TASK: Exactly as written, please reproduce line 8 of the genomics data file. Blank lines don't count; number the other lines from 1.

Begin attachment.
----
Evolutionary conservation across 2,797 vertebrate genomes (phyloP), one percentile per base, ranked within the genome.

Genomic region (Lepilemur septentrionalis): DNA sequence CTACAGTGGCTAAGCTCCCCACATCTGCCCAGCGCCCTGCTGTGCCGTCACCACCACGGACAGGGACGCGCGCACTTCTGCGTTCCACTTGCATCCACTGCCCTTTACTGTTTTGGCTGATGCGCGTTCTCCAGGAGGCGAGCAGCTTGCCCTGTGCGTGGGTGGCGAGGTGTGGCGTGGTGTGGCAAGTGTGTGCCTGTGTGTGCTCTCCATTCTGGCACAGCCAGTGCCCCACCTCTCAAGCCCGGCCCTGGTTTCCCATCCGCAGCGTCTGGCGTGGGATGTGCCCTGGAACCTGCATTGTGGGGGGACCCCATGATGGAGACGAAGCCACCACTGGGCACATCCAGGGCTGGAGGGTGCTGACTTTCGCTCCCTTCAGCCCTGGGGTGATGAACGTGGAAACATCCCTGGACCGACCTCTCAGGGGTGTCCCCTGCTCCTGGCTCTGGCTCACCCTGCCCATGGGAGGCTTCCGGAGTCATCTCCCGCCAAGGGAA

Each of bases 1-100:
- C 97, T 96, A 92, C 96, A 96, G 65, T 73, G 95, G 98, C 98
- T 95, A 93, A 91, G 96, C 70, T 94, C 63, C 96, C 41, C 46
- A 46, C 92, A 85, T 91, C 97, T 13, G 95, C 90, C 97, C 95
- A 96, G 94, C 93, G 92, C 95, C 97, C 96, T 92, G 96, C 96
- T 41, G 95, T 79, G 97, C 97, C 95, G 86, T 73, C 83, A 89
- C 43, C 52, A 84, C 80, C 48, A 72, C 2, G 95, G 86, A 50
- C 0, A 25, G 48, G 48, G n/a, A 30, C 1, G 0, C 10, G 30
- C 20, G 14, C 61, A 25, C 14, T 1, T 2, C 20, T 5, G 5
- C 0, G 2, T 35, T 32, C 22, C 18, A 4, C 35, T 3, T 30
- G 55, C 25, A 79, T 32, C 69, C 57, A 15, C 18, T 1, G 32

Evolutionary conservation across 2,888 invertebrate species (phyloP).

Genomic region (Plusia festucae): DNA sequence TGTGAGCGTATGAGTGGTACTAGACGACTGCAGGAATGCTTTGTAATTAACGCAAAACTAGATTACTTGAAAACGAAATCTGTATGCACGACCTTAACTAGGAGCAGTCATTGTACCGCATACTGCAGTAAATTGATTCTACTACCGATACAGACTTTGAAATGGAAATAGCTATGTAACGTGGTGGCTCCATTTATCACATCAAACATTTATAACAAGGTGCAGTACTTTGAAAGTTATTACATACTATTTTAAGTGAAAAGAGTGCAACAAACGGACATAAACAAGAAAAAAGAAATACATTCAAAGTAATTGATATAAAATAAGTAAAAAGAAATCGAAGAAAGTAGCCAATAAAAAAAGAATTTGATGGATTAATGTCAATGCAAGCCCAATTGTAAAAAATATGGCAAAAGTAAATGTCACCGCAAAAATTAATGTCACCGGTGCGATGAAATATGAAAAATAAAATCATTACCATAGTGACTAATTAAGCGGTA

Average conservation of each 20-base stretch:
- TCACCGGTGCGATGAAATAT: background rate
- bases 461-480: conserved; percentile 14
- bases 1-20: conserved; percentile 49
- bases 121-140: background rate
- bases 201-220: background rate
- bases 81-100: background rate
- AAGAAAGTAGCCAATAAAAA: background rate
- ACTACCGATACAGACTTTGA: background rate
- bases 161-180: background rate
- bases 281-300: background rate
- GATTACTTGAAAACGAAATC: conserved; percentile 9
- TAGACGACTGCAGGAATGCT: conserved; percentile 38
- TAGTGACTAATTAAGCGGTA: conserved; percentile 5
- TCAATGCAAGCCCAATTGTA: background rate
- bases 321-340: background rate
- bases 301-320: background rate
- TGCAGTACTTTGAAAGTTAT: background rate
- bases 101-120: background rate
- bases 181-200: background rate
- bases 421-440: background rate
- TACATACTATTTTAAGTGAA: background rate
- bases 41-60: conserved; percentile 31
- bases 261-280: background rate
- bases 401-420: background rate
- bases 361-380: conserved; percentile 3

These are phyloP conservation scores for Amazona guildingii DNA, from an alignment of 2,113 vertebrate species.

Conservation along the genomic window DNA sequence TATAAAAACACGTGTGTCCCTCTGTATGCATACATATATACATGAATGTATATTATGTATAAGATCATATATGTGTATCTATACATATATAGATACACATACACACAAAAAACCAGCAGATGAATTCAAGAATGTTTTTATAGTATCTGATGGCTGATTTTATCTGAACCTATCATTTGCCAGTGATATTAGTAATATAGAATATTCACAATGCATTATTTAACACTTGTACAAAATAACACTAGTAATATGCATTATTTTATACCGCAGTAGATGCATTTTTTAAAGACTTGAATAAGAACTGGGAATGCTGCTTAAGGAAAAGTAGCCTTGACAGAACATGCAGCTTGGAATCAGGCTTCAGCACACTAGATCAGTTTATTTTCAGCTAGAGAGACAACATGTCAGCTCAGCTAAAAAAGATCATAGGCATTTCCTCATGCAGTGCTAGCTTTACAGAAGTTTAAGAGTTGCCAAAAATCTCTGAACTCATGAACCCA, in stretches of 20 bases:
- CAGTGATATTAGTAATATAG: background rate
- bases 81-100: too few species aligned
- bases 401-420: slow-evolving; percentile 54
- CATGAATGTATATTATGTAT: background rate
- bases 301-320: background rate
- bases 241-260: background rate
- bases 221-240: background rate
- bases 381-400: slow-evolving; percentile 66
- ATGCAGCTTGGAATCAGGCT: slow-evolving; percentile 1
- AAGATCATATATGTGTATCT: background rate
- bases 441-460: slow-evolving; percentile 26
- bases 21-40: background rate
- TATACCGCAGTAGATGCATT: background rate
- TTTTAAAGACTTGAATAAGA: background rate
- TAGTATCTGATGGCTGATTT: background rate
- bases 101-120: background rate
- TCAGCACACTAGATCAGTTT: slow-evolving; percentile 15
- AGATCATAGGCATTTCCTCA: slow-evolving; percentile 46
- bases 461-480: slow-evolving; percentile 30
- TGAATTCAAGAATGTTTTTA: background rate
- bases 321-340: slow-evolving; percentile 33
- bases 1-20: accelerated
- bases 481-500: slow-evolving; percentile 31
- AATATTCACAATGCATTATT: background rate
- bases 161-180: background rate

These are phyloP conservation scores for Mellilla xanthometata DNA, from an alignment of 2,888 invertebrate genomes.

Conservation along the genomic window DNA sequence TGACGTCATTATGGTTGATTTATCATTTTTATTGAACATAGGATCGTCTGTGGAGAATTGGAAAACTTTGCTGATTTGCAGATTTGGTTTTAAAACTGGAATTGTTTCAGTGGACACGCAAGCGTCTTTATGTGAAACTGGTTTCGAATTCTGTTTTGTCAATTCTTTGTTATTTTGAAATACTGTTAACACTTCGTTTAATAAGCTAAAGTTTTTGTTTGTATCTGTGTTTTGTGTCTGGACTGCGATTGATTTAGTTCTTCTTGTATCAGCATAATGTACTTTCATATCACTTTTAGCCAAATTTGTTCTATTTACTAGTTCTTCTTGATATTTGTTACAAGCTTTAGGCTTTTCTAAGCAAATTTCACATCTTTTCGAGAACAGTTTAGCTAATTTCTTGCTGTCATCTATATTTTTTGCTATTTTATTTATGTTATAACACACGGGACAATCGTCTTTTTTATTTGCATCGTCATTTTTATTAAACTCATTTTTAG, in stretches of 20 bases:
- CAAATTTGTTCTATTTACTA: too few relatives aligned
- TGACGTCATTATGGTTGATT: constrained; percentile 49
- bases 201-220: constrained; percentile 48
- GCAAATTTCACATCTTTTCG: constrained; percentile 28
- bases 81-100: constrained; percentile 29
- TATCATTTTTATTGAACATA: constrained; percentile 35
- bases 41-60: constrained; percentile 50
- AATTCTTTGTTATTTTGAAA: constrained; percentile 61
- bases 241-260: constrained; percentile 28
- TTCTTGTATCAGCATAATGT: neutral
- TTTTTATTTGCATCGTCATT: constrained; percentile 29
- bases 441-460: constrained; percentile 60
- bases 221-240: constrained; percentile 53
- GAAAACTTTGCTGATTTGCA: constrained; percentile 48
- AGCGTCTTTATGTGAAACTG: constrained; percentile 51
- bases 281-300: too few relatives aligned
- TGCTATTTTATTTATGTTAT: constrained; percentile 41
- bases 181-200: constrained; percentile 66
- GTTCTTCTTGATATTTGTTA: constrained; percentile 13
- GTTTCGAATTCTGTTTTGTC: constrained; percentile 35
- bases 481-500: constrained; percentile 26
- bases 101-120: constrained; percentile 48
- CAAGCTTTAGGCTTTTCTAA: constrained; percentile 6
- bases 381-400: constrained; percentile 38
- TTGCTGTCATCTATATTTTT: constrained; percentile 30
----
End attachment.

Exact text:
- T 41, G 95, T 79, G 97, C 97, C 95, G 86, T 73, C 83, A 89